Social types enjoy spending lots of time with people, and often make a profession out of providing some form of care or assistance to them. They like a work environment where they meet and discuss issues that concern individuals, often in a supportitive and nurturing role.
The Social person's interests focus on interacting with the people in their environment. In all cases, the Social person enjoys the personal contact of other people in preference to the impersonal dealings with things, data and ideas found in other groups.
Many will seek out positions where there is direct contact with the public in some advisory role, whether a receptionist or a counsellor. Social people are motivated by an interest in different types of people, and like diversity in their work environments. Many are drawn towards careers in the caring professions and social welfare area, whilst others prefer teaching and other 'informing' roles.
The Social person's activities may include being receptive to others' needs (e.g Hospitality Assistant, Nurse), giving information and general guidance (e.g. Driving Instructor), teaching (e.g. School Teacher), listening and collecting information (e.g. Garda, Care Worker), providing professional guidance (e.g. Counsellor, Legal Advisor), and negotiating, mediating and resolving conflicts (e.g. Probation Officer).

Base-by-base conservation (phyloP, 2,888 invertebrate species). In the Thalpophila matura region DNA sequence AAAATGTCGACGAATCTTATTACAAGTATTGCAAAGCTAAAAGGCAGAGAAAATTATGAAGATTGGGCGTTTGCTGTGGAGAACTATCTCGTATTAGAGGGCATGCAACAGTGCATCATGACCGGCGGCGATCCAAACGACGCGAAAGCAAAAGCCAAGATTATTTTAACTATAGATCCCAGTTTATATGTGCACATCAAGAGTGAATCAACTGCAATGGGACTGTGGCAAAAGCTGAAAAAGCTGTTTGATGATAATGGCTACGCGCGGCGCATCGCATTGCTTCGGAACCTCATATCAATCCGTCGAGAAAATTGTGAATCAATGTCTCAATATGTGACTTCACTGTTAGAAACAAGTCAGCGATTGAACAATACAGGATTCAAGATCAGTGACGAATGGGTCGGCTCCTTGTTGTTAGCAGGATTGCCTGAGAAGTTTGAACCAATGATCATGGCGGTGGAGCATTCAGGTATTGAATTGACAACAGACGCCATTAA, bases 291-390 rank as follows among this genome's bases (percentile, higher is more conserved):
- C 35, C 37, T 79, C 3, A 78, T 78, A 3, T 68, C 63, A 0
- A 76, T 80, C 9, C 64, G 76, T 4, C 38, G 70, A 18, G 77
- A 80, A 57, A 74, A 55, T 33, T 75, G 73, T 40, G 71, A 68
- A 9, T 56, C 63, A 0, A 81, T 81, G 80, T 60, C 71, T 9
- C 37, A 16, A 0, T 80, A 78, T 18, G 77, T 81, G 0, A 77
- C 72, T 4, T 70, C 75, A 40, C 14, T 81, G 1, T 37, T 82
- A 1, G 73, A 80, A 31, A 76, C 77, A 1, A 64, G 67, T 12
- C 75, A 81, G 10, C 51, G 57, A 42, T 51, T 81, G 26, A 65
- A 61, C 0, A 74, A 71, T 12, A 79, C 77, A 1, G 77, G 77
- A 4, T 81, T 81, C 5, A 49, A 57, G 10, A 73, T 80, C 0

Realistic occupations involve work activities that include practical, hands-on problems and solutions. They often deal with real-world materials like wood, tools, and machinery. Many of the occupations require working outdoors.
Administrative occupations involve working with data and details more than with ideas and people. These people like clear routines and instructions, and enjoy checking facts and figures.
Enterprising occupations involve starting up and carrying out projects. These occupations can involve leading people and making many decisions. Sometimes they require risk taking and often deal with business.
Investigative occupations involve working with ideas and require an extensive amount of thinking. These occupations can involve searching for facts and figuring out problems mentally.
Social occupations involve working with, communicating with, and teaching people. These occupations often involve helping or providing service to others.
Creative occupations involve working with forms, designs and patterns. They often require self-expression and the work can be done without following a clear set of rules.
Linguistic types enjoy work involving the creation and exchange of information through writing, electronic media or the spoken word. These people prefer unstructured environments where there is time to use their imagination to compose their thoughts.